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‘Midst Shot & Shell

don’t go looking for them without permission). Speaking of Wye House, in the 18th century, Colonel Edward Lloyd III (1711-1770) ordered two small brass signal cannons from London for use on one or more of the three large schooners that he named for his children: the Eddie Lloyd, the Betsy Lloyd, and the Dickie Lloyd. He specified that they should give a thunderous report. Nothing but the best for Colonel Lloyd #3, so the craftsmanship of these cannons is impeccable. Two tiny leaping dolphins adorn the top of each barrel, and the cascabel (the knob at the back of the barrel) is a pineapple design. In the 18th century, the pineapple was a symbol of hospitality, wealth and power, as only the rich could afford them. The small-wheeled gun carriages are made of lignum vitae, a rare and exotic wood from the Caribbean. The wood is so dense it is nearly indestructible, with the result that the carriages are in virtually the same condition as the day they were made more than 250 years ago. The barrels are two feet long, have a one caliber or one-inch bore, and were loaded with gunpowder and a wad only, as they were used to signal port authorities when entering a harbor, and not intended to fire projectiles, although they probably could. Somehow t he Feds didn’t get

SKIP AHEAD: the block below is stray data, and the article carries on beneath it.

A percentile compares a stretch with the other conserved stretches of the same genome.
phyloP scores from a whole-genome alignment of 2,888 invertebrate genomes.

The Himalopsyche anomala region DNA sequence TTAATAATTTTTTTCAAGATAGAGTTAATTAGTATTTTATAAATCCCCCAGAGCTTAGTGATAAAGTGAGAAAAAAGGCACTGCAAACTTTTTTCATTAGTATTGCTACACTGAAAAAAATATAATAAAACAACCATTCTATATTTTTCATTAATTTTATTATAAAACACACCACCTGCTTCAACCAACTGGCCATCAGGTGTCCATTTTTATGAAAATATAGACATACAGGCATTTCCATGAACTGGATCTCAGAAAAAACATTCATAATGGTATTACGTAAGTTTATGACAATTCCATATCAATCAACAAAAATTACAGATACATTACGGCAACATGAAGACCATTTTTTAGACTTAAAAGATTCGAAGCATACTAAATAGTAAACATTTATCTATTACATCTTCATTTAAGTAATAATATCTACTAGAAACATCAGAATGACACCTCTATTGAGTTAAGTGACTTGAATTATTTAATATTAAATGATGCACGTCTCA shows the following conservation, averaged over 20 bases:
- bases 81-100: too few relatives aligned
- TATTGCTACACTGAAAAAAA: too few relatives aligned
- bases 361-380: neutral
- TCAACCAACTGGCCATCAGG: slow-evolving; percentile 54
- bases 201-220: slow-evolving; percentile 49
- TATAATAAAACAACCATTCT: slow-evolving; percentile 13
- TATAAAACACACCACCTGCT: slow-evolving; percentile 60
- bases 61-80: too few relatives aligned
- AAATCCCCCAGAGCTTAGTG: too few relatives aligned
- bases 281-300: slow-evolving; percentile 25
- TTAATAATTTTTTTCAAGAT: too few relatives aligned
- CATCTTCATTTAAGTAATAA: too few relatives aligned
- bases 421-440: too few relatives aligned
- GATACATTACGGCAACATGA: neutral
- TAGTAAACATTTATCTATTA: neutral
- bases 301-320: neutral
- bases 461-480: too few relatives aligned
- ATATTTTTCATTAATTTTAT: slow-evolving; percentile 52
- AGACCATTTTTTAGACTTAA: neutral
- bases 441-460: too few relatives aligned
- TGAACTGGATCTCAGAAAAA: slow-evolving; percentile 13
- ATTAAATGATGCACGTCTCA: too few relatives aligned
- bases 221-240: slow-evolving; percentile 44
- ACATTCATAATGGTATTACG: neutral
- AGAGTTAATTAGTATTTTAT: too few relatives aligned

on the Miles River, when authorities came to confiscate two large cannon balls, big 12-inchers and mementos of the Mexican War, that he had mounted on his gateposts. Richard Tilghman tells the story that the soldiers were in the act of prying the cannon balls loose when Buchanan saw them from his window, threw on his uniform jacket, ran out and ordered the soldiers to stop, which they did when they saw the captain’s stripes on his sleeves. Buchanan resigned his commission in the U.S. Navy, joined the Confederacy and attained the rank of Admiral. Famously, he was captain of the C.S.S. Virginia (a.k.a. the Merrimack) during the battle w it h t he Monitor of f Ha mpton Roads, Virginia. A lthough the Admiral was on the wrong side of history about the Civil War, he had the last laugh. His cannon balls mark his grave at Wye House (which is private property, so

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Profile for Tidewater Times

July 2017 ttimes web magazine  

Tidewater Times July 2017

July 2017 ttimes web magazine  

Tidewater Times July 2017